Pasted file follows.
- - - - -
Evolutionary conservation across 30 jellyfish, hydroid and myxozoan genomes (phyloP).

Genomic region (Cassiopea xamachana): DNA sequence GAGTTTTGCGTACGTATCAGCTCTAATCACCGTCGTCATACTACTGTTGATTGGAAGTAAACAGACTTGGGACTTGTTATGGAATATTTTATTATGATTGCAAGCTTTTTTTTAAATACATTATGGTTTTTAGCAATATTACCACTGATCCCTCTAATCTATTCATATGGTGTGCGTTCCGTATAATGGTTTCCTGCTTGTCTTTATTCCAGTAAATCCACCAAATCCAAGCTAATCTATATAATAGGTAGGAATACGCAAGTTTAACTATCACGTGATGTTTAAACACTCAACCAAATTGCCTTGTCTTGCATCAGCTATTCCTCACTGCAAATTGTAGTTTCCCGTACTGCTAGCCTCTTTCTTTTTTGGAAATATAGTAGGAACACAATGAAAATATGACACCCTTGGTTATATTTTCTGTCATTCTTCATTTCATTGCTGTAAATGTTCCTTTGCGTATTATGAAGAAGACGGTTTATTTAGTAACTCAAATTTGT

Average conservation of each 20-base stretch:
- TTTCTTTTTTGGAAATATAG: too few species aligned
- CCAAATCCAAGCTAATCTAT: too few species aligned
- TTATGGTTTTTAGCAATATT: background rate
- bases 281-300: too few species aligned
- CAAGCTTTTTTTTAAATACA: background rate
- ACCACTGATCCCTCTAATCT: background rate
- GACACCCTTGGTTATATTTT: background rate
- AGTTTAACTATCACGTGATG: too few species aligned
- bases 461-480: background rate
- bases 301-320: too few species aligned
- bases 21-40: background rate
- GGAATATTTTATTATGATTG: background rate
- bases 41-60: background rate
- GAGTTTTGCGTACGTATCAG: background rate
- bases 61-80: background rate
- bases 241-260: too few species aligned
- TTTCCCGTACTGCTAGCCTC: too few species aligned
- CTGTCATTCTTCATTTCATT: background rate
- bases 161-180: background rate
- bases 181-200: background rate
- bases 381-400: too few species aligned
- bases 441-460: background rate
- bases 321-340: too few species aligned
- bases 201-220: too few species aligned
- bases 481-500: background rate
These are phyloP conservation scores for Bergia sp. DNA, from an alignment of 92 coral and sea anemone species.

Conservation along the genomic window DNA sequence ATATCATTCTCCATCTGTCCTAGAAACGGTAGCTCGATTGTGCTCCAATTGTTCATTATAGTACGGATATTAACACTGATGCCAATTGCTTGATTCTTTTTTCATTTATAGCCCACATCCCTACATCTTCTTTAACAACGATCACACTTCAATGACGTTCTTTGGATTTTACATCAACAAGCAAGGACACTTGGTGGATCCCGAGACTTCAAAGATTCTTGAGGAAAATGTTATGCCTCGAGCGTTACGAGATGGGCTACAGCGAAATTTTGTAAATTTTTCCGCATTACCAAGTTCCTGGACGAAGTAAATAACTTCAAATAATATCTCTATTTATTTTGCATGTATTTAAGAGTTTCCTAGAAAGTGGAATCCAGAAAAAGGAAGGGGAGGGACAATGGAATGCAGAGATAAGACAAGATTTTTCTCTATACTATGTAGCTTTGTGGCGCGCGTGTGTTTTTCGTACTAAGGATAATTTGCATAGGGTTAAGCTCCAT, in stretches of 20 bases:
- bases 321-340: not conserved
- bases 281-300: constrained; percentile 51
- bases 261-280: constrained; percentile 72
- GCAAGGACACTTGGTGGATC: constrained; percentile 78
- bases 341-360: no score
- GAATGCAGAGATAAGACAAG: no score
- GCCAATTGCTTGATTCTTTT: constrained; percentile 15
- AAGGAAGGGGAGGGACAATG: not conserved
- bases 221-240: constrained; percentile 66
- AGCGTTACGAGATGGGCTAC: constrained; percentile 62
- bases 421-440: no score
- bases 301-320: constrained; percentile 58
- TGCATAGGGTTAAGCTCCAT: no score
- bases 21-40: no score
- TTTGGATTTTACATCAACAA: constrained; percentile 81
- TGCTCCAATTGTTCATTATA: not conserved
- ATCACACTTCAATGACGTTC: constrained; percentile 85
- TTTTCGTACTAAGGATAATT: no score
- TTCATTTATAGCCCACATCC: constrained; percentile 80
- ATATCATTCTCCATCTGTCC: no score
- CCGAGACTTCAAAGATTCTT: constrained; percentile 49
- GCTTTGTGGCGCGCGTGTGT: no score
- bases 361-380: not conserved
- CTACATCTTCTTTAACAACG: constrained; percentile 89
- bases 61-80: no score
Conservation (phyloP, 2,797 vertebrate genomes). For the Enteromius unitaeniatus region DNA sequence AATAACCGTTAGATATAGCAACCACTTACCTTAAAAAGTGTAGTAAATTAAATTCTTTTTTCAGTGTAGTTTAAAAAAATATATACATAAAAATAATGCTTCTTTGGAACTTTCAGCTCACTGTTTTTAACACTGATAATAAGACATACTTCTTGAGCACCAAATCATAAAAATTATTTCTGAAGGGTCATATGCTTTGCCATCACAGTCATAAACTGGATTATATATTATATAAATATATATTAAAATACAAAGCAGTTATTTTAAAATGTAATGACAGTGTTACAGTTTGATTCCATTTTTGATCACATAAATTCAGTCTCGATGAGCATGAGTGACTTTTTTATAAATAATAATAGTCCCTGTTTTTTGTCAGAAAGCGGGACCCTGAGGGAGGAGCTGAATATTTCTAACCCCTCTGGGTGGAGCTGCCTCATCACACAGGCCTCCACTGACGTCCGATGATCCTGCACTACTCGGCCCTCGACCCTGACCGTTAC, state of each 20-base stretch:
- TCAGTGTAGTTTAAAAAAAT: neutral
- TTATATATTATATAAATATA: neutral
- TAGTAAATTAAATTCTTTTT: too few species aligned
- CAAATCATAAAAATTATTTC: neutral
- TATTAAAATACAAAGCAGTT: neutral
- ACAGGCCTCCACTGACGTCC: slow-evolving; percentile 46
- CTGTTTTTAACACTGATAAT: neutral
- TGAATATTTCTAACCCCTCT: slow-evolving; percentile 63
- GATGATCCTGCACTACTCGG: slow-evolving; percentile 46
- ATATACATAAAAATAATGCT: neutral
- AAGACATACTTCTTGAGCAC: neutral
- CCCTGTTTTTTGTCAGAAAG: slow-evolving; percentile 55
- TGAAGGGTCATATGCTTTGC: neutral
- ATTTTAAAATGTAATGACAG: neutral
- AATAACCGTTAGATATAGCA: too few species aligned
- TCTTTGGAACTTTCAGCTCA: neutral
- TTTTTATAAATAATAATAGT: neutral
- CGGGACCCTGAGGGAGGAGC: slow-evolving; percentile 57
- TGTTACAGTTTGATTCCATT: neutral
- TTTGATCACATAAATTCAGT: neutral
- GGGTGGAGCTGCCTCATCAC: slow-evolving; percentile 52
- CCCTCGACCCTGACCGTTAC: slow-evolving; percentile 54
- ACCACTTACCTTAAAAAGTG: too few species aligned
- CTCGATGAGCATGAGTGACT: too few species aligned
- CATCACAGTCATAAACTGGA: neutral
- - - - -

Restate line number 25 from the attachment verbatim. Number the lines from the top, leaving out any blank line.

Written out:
- bases 441-460: background rate